Hi Wishy, this is about my fourth attempt at coming up with a helpful/ supportive reply to your sad comment. It’s a long reply but I hope you find something of help.

To answer your question: no you are absolutely not an awful person so please don’t think that. Do you have good/close friends you can talk with - and any close friends who also know your husband? My wife and I know exactly what you mean by future life being taken away.

In my marriage I’m the one with MS but this reply includes my wife’s input. My diagnosis came 4 years after we first became an ‘Item’ and my now wife was with me when I was diagnosed ( very happy to say that in spite of the diagnosis she married me in full knowledge of what MS might mean).

physically it didn’t affect me too much for several years until I found I had trouble walking for much more than 30 mins or so. Now , after 18 or so years, it’s down to around 10 mins.

The initial diagnosis takes some getting used to and yes, changes / destroys self images and identity. For me, from being a fit , healthy man with a good salary, my own home and feeling relatively attractive to women I suddenly saw my future in a wheelchair and of no interest to anyone . It’s very scary , shattering so I can understand why your husband has perhaps closed off some feelings. However! I’m someone who in general is quite relaxed about talking about my feelings but I know that many men tend to keep them to themselves or just suppress them. Not a good thing to do.

If your husband doesn’t like opening up then does he already read and learn as much as he can about MS and how to live with it? At an early stage I read the book and now website of ‘Overcoming MS’. It’s not talking about a cure but does give a feeling and message that there are things you can do to help improve your life and abilities and slow down the advance of MS. Would it help you husband if he was to read something like that and making him feel that he is not totally helpless and at the mercy of MS and the medical profession? Able to take some control of his future through exercise , diet, Vitamin D, relaxation/ meditation- mindfulness.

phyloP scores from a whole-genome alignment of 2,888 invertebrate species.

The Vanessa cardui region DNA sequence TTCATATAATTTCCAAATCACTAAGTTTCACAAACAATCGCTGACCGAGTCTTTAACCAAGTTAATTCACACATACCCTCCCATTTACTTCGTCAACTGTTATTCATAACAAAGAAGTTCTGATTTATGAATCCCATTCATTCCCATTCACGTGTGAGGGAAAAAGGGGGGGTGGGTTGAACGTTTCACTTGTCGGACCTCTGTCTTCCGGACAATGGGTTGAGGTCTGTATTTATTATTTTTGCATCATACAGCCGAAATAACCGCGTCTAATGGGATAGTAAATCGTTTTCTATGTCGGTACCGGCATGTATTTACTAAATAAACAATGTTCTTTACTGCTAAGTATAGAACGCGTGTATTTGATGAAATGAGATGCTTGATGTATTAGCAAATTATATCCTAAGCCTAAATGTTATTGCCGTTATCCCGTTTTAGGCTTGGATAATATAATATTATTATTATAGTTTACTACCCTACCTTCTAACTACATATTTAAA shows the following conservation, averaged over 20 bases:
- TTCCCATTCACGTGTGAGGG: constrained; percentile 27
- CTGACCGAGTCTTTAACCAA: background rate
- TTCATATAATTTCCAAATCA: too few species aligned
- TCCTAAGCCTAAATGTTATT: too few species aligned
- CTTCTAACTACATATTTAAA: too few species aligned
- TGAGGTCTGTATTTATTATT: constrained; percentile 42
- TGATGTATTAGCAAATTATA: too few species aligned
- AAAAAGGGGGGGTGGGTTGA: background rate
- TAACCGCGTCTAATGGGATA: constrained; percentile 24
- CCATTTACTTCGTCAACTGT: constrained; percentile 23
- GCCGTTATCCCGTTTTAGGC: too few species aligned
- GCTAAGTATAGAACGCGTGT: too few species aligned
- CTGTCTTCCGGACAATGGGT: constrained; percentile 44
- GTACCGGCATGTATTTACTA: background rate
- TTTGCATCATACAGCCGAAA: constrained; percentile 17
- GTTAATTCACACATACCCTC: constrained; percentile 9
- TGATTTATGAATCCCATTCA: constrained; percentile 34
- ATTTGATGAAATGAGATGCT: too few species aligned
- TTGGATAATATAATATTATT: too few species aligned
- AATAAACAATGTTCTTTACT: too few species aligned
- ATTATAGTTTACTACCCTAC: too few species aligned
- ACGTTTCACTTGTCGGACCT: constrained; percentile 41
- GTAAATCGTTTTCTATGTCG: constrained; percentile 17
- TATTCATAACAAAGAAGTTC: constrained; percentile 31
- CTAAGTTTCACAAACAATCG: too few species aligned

One of the things that most definitely helps the body to deal with MS is exercise. Again, is that something that might help with your husband’s emotions and outlook? I saw an MS Physiotherapist recently and she was most definitely encouraging me to do aerobic and resistance exercise- telling me to try swimming ( would your husband be interested in that) and not to be afraid of some heavy weight lifting exercise.

I know what you mean by feeling that your futures have been taken away, I think everyone feels that. On which topic, MS is awful and does take away the ‘old’ futures but, there is now a new future and the challenge is to make the most of it. In our case it has tended to be me who has said , look I’m not going to be able to do many things but : that doesn’t mean you shouldn’t do them and ; let’s look at the things we can do together.

Is there anyway you with perhaps a close friend can encourage (push?) your husband out of his post diagnosis slump and to start looking at possibilities? Having a mobility scooter definitely helps. After getting over the initial emotional hurdle of self conscious feelings that ‘I’m a disabled person on a scooter’ I now quite enjoy getting out on my scooter and have been looking at all terrain ones ( probably to hire now and then as to buy one would mean us getting a new car! I currently use a small folding one that I can take into cafes, restaurants etc and the two of us can go for ‘walks’ so long as the ground is relatively flat - I sometimes push it a bit and the two of us have to pull it out of muddy ground or a steep slope!).

Any way, my general thoughts are first, look after yourself , talk to close friends or I’m a great believer in counselling, and second see if you and friends can encourage, badger , push, guilt your husband out of his slump and get him ‘living’ an admittedly restricted but still enjoyable life. Don’t get me wrong , MS is crap but there are still moments and things to enjoy.